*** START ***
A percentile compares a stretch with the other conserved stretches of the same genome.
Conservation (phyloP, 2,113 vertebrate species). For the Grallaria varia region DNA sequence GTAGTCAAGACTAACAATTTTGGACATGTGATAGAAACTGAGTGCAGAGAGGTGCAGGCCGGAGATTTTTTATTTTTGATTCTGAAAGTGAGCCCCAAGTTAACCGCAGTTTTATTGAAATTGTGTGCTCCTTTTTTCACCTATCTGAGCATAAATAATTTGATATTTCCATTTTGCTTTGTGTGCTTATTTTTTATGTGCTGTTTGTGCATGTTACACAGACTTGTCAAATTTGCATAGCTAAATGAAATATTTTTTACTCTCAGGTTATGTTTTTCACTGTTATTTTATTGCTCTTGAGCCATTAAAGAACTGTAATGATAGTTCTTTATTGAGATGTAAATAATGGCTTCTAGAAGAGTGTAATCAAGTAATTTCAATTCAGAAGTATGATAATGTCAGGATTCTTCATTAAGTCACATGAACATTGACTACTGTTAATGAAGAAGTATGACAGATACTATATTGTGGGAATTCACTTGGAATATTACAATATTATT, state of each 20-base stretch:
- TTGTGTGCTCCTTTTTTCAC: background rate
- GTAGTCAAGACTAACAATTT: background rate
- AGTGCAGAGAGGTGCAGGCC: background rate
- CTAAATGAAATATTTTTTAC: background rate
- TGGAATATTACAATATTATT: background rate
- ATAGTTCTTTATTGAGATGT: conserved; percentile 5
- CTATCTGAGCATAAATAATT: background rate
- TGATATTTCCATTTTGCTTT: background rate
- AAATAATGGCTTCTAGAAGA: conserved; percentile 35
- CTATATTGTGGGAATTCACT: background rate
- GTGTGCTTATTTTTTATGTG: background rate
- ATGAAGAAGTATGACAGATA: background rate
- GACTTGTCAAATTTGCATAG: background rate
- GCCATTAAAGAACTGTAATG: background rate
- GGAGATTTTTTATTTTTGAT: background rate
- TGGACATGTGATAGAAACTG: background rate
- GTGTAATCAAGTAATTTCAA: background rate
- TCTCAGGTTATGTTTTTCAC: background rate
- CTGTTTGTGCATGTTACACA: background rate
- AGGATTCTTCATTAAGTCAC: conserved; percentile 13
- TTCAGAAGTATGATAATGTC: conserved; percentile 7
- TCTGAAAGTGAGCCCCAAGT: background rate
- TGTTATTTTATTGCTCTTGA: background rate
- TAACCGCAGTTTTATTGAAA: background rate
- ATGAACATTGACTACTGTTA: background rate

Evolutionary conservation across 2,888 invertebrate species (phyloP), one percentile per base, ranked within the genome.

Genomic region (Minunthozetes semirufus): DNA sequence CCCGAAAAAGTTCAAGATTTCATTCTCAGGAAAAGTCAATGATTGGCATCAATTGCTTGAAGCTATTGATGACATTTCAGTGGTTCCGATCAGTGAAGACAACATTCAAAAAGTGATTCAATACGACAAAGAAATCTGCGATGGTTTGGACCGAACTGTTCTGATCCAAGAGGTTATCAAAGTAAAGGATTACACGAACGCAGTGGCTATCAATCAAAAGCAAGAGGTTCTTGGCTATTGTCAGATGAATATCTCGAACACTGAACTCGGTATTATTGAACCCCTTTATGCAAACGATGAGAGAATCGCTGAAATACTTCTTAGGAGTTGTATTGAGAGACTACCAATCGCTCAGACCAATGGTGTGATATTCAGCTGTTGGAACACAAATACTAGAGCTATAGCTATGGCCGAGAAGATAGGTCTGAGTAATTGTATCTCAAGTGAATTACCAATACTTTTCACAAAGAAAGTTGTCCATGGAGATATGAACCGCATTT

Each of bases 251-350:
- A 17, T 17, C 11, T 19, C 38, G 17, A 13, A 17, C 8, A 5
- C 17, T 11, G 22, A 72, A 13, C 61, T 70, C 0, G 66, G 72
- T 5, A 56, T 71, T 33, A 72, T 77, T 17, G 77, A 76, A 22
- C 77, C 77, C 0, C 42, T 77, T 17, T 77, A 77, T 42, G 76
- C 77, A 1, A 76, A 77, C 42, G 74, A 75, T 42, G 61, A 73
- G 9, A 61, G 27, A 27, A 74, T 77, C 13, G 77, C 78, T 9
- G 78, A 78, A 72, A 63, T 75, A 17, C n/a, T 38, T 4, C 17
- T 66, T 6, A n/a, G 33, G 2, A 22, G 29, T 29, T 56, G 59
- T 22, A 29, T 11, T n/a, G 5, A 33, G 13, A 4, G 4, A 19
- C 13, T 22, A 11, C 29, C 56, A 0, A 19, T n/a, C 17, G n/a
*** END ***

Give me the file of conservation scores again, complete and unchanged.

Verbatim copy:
A percentile compares a stretch with the other conserved stretches of the same genome.
Conservation (phyloP, 2,113 vertebrate species). For the Grallaria varia region DNA sequence GTAGTCAAGACTAACAATTTTGGACATGTGATAGAAACTGAGTGCAGAGAGGTGCAGGCCGGAGATTTTTTATTTTTGATTCTGAAAGTGAGCCCCAAGTTAACCGCAGTTTTATTGAAATTGTGTGCTCCTTTTTTCACCTATCTGAGCATAAATAATTTGATATTTCCATTTTGCTTTGTGTGCTTATTTTTTATGTGCTGTTTGTGCATGTTACACAGACTTGTCAAATTTGCATAGCTAAATGAAATATTTTTTACTCTCAGGTTATGTTTTTCACTGTTATTTTATTGCTCTTGAGCCATTAAAGAACTGTAATGATAGTTCTTTATTGAGATGTAAATAATGGCTTCTAGAAGAGTGTAATCAAGTAATTTCAATTCAGAAGTATGATAATGTCAGGATTCTTCATTAAGTCACATGAACATTGACTACTGTTAATGAAGAAGTATGACAGATACTATATTGTGGGAATTCACTTGGAATATTACAATATTATT, state of each 20-base stretch:
- TTGTGTGCTCCTTTTTTCAC: background rate
- GTAGTCAAGACTAACAATTT: background rate
- AGTGCAGAGAGGTGCAGGCC: background rate
- CTAAATGAAATATTTTTTAC: background rate
- TGGAATATTACAATATTATT: background rate
- ATAGTTCTTTATTGAGATGT: conserved; percentile 5
- CTATCTGAGCATAAATAATT: background rate
- TGATATTTCCATTTTGCTTT: background rate
- AAATAATGGCTTCTAGAAGA: conserved; percentile 35
- CTATATTGTGGGAATTCACT: background rate
- GTGTGCTTATTTTTTATGTG: background rate
- ATGAAGAAGTATGACAGATA: background rate
- GACTTGTCAAATTTGCATAG: background rate
- GCCATTAAAGAACTGTAATG: background rate
- GGAGATTTTTTATTTTTGAT: background rate
- TGGACATGTGATAGAAACTG: background rate
- GTGTAATCAAGTAATTTCAA: background rate
- TCTCAGGTTATGTTTTTCAC: background rate
- CTGTTTGTGCATGTTACACA: background rate
- AGGATTCTTCATTAAGTCAC: conserved; percentile 13
- TTCAGAAGTATGATAATGTC: conserved; percentile 7
- TCTGAAAGTGAGCCCCAAGT: background rate
- TGTTATTTTATTGCTCTTGA: background rate
- TAACCGCAGTTTTATTGAAA: background rate
- ATGAACATTGACTACTGTTA: background rate

Evolutionary conservation across 2,888 invertebrate species (phyloP), one percentile per base, ranked within the genome.

Genomic region (Minunthozetes semirufus): DNA sequence CCCGAAAAAGTTCAAGATTTCATTCTCAGGAAAAGTCAATGATTGGCATCAATTGCTTGAAGCTATTGATGACATTTCAGTGGTTCCGATCAGTGAAGACAACATTCAAAAAGTGATTCAATACGACAAAGAAATCTGCGATGGTTTGGACCGAACTGTTCTGATCCAAGAGGTTATCAAAGTAAAGGATTACACGAACGCAGTGGCTATCAATCAAAAGCAAGAGGTTCTTGGCTATTGTCAGATGAATATCTCGAACACTGAACTCGGTATTATTGAACCCCTTTATGCAAACGATGAGAGAATCGCTGAAATACTTCTTAGGAGTTGTATTGAGAGACTACCAATCGCTCAGACCAATGGTGTGATATTCAGCTGTTGGAACACAAATACTAGAGCTATAGCTATGGCCGAGAAGATAGGTCTGAGTAATTGTATCTCAAGTGAATTACCAATACTTTTCACAAAGAAAGTTGTCCATGGAGATATGAACCGCATTT

Each of bases 251-350:
- A 17, T 17, C 11, T 19, C 38, G 17, A 13, A 17, C 8, A 5
- C 17, T 11, G 22, A 72, A 13, C 61, T 70, C 0, G 66, G 72
- T 5, A 56, T 71, T 33, A 72, T 77, T 17, G 77, A 76, A 22
- C 77, C 77, C 0, C 42, T 77, T 17, T 77, A 77, T 42, G 76
- C 77, A 1, A 76, A 77, C 42, G 74, A 75, T 42, G 61, A 73
- G 9, A 61, G 27, A 27, A 74, T 77, C 13, G 77, C 78, T 9
- G 78, A 78, A 72, A 63, T 75, A 17, C n/a, T 38, T 4, C 17
- T 66, T 6, A n/a, G 33, G 2, A 22, G 29, T 29, T 56, G 59
- T 22, A 29, T 11, T n/a, G 5, A 33, G 13, A 4, G 4, A 19
- C 13, T 22, A 11, C 29, C 56, A 0, A 19, T n/a, C 17, G n/a